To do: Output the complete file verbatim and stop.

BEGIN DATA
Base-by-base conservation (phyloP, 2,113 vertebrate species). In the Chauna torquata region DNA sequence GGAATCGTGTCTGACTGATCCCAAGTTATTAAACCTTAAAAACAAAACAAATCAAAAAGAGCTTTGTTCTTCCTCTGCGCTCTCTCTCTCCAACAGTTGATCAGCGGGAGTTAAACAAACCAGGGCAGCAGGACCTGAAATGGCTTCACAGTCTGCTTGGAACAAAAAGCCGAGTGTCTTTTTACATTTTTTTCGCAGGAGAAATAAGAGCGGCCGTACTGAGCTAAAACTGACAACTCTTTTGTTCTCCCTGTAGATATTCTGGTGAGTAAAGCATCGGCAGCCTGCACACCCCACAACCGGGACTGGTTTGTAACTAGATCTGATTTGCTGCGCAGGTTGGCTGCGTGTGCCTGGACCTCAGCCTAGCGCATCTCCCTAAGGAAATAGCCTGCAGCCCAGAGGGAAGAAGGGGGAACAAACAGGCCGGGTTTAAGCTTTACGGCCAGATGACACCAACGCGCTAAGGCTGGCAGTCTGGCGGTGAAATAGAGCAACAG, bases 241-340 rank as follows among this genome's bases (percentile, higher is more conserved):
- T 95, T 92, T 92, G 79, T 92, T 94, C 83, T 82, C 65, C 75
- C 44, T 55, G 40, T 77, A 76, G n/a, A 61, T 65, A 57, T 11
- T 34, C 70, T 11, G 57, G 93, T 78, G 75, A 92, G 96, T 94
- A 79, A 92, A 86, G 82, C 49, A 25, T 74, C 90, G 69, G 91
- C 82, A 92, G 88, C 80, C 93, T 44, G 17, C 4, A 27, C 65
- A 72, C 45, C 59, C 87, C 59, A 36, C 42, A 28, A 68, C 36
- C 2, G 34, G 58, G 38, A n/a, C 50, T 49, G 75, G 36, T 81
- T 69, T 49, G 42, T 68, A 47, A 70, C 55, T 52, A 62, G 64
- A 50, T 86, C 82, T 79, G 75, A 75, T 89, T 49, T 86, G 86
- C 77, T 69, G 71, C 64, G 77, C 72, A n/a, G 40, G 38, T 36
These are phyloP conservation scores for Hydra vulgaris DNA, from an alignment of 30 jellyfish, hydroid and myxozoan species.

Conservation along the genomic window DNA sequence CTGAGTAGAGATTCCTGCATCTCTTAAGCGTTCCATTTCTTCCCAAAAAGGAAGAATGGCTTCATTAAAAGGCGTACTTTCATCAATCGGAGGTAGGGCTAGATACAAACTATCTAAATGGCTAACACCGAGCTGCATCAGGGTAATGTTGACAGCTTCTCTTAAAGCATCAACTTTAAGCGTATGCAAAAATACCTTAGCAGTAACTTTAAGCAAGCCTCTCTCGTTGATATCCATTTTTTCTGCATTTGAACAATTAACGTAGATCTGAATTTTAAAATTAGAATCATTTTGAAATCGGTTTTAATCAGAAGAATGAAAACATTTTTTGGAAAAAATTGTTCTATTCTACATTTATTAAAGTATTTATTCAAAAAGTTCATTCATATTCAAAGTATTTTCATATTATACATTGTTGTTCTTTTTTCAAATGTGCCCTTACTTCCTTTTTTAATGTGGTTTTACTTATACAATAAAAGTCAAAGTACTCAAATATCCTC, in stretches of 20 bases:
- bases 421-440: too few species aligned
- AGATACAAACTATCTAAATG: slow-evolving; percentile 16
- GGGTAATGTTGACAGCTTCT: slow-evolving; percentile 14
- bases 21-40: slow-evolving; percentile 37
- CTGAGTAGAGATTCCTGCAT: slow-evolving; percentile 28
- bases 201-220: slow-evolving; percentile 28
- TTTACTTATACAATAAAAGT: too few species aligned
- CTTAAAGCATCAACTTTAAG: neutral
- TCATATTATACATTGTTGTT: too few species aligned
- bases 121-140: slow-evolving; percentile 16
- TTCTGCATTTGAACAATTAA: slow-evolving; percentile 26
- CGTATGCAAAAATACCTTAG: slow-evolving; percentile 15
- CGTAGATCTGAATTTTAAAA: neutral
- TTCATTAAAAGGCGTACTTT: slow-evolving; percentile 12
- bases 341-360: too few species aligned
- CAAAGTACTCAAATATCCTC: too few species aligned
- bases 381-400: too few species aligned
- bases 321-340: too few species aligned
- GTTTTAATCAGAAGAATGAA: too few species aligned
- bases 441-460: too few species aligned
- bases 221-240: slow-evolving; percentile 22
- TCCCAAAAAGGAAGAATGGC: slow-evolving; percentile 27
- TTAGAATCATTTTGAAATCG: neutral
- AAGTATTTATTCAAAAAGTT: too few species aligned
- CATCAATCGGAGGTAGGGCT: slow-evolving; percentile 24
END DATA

Base-by-base conservation (phyloP, 2,113 vertebrate species). In the Chauna torquata region DNA sequence GGAATCGTGTCTGACTGATCCCAAGTTATTAAACCTTAAAAACAAAACAAATCAAAAAGAGCTTTGTTCTTCCTCTGCGCTCTCTCTCTCCAACAGTTGATCAGCGGGAGTTAAACAAACCAGGGCAGCAGGACCTGAAATGGCTTCACAGTCTGCTTGGAACAAAAAGCCGAGTGTCTTTTTACATTTTTTTCGCAGGAGAAATAAGAGCGGCCGTACTGAGCTAAAACTGACAACTCTTTTGTTCTCCCTGTAGATATTCTGGTGAGTAAAGCATCGGCAGCCTGCACACCCCACAACCGGGACTGGTTTGTAACTAGATCTGATTTGCTGCGCAGGTTGGCTGCGTGTGCCTGGACCTCAGCCTAGCGCATCTCCCTAAGGAAATAGCCTGCAGCCCAGAGGGAAGAAGGGGGAACAAACAGGCCGGGTTTAAGCTTTACGGCCAGATGACACCAACGCGCTAAGGCTGGCAGTCTGGCGGTGAAATAGAGCAACAG, bases 241-340 rank as follows among this genome's bases (percentile, higher is more conserved):
- T 95, T 92, T 92, G 79, T 92, T 94, C 83, T 82, C 65, C 75
- C 44, T 55, G 40, T 77, A 76, G n/a, A 61, T 65, A 57, T 11
- T 34, C 70, T 11, G 57, G 93, T 78, G 75, A 92, G 96, T 94
- A 79, A 92, A 86, G 82, C 49, A 25, T 74, C 90, G 69, G 91
- C 82, A 92, G 88, C 80, C 93, T 44, G 17, C 4, A 27, C 65
- A 72, C 45, C 59, C 87, C 59, A 36, C 42, A 28, A 68, C 36
- C 2, G 34, G 58, G 38, A n/a, C 50, T 49, G 75, G 36, T 81
- T 69, T 49, G 42, T 68, A 47, A 70, C 55, T 52, A 62, G 64
- A 50, T 86, C 82, T 79, G 75, A 75, T 89, T 49, T 86, G 86
- C 77, T 69, G 71, C 64, G 77, C 72, A n/a, G 40, G 38, T 36
These are phyloP conservation scores for Hydra vulgaris DNA, from an alignment of 30 jellyfish, hydroid and myxozoan species.

Conservation along the genomic window DNA sequence CTGAGTAGAGATTCCTGCATCTCTTAAGCGTTCCATTTCTTCCCAAAAAGGAAGAATGGCTTCATTAAAAGGCGTACTTTCATCAATCGGAGGTAGGGCTAGATACAAACTATCTAAATGGCTAACACCGAGCTGCATCAGGGTAATGTTGACAGCTTCTCTTAAAGCATCAACTTTAAGCGTATGCAAAAATACCTTAGCAGTAACTTTAAGCAAGCCTCTCTCGTTGATATCCATTTTTTCTGCATTTGAACAATTAACGTAGATCTGAATTTTAAAATTAGAATCATTTTGAAATCGGTTTTAATCAGAAGAATGAAAACATTTTTTGGAAAAAATTGTTCTATTCTACATTTATTAAAGTATTTATTCAAAAAGTTCATTCATATTCAAAGTATTTTCATATTATACATTGTTGTTCTTTTTTCAAATGTGCCCTTACTTCCTTTTTTAATGTGGTTTTACTTATACAATAAAAGTCAAAGTACTCAAATATCCTC, in stretches of 20 bases:
- bases 421-440: too few species aligned
- AGATACAAACTATCTAAATG: slow-evolving; percentile 16
- GGGTAATGTTGACAGCTTCT: slow-evolving; percentile 14
- bases 21-40: slow-evolving; percentile 37
- CTGAGTAGAGATTCCTGCAT: slow-evolving; percentile 28
- bases 201-220: slow-evolving; percentile 28
- TTTACTTATACAATAAAAGT: too few species aligned
- CTTAAAGCATCAACTTTAAG: neutral
- TCATATTATACATTGTTGTT: too few species aligned
- bases 121-140: slow-evolving; percentile 16
- TTCTGCATTTGAACAATTAA: slow-evolving; percentile 26
- CGTATGCAAAAATACCTTAG: slow-evolving; percentile 15
- CGTAGATCTGAATTTTAAAA: neutral
- TTCATTAAAAGGCGTACTTT: slow-evolving; percentile 12
- bases 341-360: too few species aligned
- CAAAGTACTCAAATATCCTC: too few species aligned
- bases 381-400: too few species aligned
- bases 321-340: too few species aligned
- GTTTTAATCAGAAGAATGAA: too few species aligned
- bases 441-460: too few species aligned
- bases 221-240: slow-evolving; percentile 22
- TCCCAAAAAGGAAGAATGGC: slow-evolving; percentile 27
- TTAGAATCATTTTGAAATCG: neutral
- AAGTATTTATTCAAAAAGTT: too few species aligned
- CATCAATCGGAGGTAGGGCT: slow-evolving; percentile 24